On July 14, 2018 Genzelle, an Angus calf genetically engineered to withstand Brazil’s high summer temperatures, was born. Cows like Genzelle are cold-weather animals, typically raised in North America because the continent’s less intense climate is more suitable for Angus cattle. When temperatures get too hot, the cows won’t eat and don’t get fat, which creates the “beefy” quality consumers find desirable in steak.
As a result, Brazilian ranchers raise Zebu cattle, which are more suited to the country’s tropical climate. However, the meat they produce is leaner—and tougher to chew. Consumers in Brazil, therefore, pay a premium for Angus beef produced in the US. But thanks to the biotech company Recombinetics, meat eaters in Brazil and elsewhere may soon have access to affordable Angus beef produced from gene-edited cows, bred to tolerate higher summer temperatures.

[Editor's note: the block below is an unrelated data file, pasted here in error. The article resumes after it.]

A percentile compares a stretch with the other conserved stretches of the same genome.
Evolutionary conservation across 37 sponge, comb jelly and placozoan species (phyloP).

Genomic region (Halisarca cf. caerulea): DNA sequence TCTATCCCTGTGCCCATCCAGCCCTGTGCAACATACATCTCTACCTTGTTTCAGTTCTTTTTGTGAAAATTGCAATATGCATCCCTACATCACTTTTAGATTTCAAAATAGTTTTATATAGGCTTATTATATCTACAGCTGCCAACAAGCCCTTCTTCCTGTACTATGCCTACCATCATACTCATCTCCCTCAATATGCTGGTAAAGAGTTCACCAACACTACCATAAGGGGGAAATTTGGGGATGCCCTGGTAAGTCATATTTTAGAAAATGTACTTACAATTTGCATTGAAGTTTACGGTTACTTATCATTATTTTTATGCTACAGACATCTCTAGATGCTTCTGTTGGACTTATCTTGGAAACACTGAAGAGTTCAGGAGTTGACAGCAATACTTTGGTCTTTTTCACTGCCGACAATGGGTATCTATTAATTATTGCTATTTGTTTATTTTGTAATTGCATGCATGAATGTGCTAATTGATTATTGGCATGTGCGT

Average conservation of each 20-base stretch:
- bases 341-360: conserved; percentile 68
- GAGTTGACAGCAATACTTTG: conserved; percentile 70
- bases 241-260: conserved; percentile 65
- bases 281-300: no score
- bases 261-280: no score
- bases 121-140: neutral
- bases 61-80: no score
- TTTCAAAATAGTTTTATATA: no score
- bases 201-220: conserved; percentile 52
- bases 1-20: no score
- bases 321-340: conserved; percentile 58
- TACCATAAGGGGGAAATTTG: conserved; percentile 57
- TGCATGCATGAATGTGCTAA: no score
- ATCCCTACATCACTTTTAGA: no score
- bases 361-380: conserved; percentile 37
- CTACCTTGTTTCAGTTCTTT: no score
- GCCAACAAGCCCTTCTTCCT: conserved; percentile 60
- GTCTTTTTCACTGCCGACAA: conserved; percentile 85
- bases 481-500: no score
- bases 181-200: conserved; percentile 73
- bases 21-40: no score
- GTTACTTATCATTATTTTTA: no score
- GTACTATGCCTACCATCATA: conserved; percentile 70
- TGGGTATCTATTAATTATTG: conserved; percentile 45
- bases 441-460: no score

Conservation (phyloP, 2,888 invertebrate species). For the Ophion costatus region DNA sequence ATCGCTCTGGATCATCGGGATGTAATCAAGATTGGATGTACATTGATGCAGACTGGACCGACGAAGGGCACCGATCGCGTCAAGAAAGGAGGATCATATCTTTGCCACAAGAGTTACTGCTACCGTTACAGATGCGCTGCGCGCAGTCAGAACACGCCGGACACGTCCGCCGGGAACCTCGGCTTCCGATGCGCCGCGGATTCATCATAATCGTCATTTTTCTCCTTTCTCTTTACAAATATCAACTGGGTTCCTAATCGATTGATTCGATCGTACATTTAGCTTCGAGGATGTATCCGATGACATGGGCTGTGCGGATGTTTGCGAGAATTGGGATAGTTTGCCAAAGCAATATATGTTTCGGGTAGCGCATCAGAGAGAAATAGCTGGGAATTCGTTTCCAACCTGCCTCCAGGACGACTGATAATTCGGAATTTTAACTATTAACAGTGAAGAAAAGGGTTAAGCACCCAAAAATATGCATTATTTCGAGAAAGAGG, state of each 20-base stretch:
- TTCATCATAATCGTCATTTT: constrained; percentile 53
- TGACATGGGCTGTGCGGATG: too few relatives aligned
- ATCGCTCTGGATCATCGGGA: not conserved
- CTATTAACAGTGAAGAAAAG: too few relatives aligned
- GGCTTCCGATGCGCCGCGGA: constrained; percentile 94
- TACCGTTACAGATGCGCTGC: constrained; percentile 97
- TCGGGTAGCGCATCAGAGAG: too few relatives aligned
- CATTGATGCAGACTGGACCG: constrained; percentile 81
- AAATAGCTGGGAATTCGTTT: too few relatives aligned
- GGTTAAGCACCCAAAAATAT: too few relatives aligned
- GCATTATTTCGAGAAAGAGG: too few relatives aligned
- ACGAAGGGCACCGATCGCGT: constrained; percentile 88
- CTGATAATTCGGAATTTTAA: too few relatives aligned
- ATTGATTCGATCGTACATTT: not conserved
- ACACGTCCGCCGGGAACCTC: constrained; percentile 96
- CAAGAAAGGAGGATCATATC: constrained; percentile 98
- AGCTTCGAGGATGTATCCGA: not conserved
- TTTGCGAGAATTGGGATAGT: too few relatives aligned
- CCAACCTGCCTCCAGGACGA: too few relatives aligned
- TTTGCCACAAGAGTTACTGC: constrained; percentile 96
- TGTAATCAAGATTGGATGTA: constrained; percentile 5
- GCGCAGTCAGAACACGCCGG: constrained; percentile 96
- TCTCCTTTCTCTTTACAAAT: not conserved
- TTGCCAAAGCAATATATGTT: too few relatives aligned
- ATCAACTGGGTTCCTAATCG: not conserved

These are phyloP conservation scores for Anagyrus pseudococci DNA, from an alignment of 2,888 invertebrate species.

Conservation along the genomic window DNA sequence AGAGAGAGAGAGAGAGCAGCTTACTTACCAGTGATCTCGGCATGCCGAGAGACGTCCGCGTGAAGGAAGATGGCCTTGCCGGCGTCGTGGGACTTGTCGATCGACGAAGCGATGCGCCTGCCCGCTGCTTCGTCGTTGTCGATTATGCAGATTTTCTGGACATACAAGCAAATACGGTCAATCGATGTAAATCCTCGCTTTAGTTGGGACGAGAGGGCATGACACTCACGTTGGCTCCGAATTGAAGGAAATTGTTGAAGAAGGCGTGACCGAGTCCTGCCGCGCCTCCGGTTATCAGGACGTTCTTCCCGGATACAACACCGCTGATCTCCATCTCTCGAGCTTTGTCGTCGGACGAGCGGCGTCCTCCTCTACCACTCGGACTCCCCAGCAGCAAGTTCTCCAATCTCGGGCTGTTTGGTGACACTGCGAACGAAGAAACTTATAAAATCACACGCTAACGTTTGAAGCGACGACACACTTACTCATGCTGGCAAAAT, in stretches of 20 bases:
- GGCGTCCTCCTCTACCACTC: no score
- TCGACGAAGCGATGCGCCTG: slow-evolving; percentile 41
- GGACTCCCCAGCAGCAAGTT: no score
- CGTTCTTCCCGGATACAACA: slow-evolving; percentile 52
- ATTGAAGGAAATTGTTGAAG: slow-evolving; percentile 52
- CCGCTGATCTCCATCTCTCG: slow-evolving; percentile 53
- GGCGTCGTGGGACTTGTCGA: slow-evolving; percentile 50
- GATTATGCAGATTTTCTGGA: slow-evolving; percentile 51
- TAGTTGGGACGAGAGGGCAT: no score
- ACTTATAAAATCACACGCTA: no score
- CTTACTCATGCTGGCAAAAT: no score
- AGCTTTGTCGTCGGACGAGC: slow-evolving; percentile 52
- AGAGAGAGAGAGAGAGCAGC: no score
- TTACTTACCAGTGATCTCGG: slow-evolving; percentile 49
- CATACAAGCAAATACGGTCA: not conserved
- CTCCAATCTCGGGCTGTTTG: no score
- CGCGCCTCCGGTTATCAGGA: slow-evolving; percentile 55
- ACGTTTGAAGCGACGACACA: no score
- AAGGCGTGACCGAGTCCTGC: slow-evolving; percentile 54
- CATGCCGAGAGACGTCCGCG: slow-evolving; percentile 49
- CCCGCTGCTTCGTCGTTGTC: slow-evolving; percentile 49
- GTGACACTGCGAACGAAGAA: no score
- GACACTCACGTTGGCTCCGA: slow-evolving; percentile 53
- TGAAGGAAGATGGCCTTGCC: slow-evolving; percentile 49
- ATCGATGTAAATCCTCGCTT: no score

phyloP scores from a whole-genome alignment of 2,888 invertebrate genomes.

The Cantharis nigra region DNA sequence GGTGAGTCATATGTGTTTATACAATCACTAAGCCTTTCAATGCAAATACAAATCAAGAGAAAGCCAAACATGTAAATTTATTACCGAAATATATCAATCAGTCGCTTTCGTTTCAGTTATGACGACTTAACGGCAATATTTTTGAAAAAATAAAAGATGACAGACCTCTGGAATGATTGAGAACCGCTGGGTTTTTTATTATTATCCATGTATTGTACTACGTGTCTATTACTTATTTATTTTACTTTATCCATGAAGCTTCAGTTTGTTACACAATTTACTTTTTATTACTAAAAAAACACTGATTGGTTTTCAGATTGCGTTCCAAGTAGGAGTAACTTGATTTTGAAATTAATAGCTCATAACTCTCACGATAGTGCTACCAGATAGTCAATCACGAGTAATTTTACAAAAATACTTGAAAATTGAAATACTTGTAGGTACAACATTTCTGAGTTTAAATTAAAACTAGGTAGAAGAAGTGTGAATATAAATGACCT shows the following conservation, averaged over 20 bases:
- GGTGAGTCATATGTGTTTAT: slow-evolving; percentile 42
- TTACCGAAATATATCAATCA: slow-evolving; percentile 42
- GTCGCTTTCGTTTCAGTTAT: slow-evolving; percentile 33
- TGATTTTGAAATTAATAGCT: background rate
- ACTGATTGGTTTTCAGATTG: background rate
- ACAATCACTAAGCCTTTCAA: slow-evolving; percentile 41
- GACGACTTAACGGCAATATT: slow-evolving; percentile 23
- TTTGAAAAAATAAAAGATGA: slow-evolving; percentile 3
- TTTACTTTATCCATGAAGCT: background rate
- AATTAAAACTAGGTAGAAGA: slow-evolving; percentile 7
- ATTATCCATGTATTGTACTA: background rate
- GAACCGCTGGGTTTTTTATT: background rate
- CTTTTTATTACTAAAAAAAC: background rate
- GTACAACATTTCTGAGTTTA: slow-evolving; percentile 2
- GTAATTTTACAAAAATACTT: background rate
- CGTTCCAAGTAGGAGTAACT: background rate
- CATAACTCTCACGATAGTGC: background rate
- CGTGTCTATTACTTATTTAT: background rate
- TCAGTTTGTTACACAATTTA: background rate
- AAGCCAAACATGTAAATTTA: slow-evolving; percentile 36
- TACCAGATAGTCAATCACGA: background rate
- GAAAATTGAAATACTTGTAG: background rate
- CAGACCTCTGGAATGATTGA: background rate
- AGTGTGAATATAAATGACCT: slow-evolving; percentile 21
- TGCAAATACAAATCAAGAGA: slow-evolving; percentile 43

In this video, Wall Street Journal reporter Jason Bellini speaks with Recombinetics Chief Science Officer Tad Sonstegard about the prospect of gene-edited cows coming to our dinner tables in the near future.
Original video: This Gene-Edited Calf Could Transform Brazil’s Beef Industry